The Book Riot 50: #44 A Brief History of Booze and Books

Greg Zimmerman

Staff Writer

Greg Zimmerman blogs about contemporary literary fiction at The New Dork Review of Books and holds down a full-time gig as a trade magazine editor. Follow him on Twitter: @NewDorkReview.

To celebrate Book Riot’s  first birthday on Monday, we’re running our best 50 posts from our first year this week. Click here for the running list. This post originally ran November 3, 2011.


Frank Sinatra famously declared that he felt sorry for people who don’t drink, ’cause when they wake up in the morning, that’s the best they’re going to feel all day. I’d bet most writers — whether novelists, journalists, poets or Book Riot contributors — would agree. Indeed, the annals of literary history are as booze soaked as a frat house basement floor. So, since the Johnny Depp movie-ization of The Rum Diary — famous boozer Hunter S. Thompson’s novel about “violent alcoholic lust” — came out last week, let’s take a short, rather incomplete look at the good and bad, the ups and downs (that’s how it always is with drinking, right?) of the often funny, sometimes violent, but always entertaining relationship between booze and books.

GOOD: Let’s start with an easy one. Ernest Hemingway is, of course, the poster child of the drunken writer. You already know Papa’s story, but let’s let Modern Drunkard magazine explain in more detail.

BAD: Booze was probably the main reason the back of Hemingway’s skull made more than a passing acquaintance with a shotgun bullet.

GOOD: Charles Bukowski, most notably his novels Ham on Rye and Factotum. These are two of my favorite booze-(un)centered books of all time. Really, they’re thinly veiled memoirs in which the main character, Henry Chinaski (Bukowski’s alter ego), navigates his way through life in a near-constant drunken stupor. They’re great! Also, Factotumwas adapted into a delightful little film starring Matt Dillon and Lili Taylor.

BAD: Truman Capote’s drunk voice (well, his sober voice, too, if Philip Seymour Hoffman’s portrayal is accurate), and this quote: “I drink, because that’s the only way I can stand it.” Pull it together, man!

GOOD: Kerouac, Burroughs, Ginsberg. Admittedly, these fellas were abusing more than just booze, and while they did produce some wonderful literature, they also are responsible for some terrible facial hair trends. (Thus their failure to make our list of Awesome Literary ‘Staches.)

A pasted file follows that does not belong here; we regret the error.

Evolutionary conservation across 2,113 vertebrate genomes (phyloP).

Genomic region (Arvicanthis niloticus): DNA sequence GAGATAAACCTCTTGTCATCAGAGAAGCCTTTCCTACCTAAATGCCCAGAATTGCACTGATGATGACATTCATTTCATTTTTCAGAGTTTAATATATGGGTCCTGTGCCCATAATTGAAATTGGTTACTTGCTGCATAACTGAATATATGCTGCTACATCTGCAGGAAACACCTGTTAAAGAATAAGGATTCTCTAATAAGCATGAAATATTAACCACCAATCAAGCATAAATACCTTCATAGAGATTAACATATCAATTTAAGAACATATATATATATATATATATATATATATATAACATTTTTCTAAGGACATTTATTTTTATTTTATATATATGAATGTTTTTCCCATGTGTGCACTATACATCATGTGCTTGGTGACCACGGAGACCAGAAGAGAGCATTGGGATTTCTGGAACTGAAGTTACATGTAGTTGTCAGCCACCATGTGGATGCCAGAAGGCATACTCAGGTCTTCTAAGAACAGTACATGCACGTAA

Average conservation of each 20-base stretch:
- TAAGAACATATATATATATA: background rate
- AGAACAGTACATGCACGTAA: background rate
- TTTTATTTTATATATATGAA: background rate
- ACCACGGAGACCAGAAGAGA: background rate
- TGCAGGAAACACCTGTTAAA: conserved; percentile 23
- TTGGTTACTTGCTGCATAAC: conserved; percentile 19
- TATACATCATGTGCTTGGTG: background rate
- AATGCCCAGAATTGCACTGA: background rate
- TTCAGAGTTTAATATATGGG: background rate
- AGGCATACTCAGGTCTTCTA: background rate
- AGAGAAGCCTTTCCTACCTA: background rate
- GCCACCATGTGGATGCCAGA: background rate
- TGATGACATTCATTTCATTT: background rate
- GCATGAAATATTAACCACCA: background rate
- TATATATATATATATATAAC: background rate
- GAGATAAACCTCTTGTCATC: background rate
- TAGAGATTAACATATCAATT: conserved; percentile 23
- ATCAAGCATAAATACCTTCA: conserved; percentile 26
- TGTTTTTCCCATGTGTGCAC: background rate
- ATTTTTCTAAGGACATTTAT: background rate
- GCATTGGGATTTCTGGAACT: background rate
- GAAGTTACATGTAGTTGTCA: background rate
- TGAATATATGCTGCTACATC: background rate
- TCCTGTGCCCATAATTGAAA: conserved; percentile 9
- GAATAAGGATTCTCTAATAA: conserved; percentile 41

BAD: F. Scott Fitzgerald died at age 44 after a life of alcoholism. “First you take a drink, then the drink takes a drink, then the drink takes you,” he said. Indeed.

GOOD: This quote by famously drunk Raymond Chandler: “Alcohol is like love. The first kiss is magic, the second is intimate, the third is routine. After that you take the girl’s clothes off.”

BAD: After several drinks, I once tried to pick up a girl in a bar by telling her she looked like Zadie Smith. Not only did she have no idea who Zadie Smith is, she thought I was insulting her. Swing and a miss!

GOOD: There is a definite dearth of alcoholic women writers. Dorothy Parker is one. I can’t think of (read as: find via Google) another. Can you?

BAD: There is a definite dearth of alcoholic women writers.

Finally, if you’re interested in a fairly reasonable explanation for why so many writers are alcoholics, this is from the book Alcohol and the Writer, by Donald Goodwin, who is head of the Kansas State University Psychiatry department:

Writing involves fantasy; alcohol promotes fantasy. Writing requires self-confidence; alcohol bolsters confidence. Writing is lonely work; alcohol assuages loneliness. Writing demands intense concentration; alcohol relaxes.

What has slipped my memory here? What are your favorite booze/book moments? Please comment!

And, now, it’s time for a drink. In the immortal words of Homer Simpson: “To alcohol! The cause of, and solution to, all of life’s problems.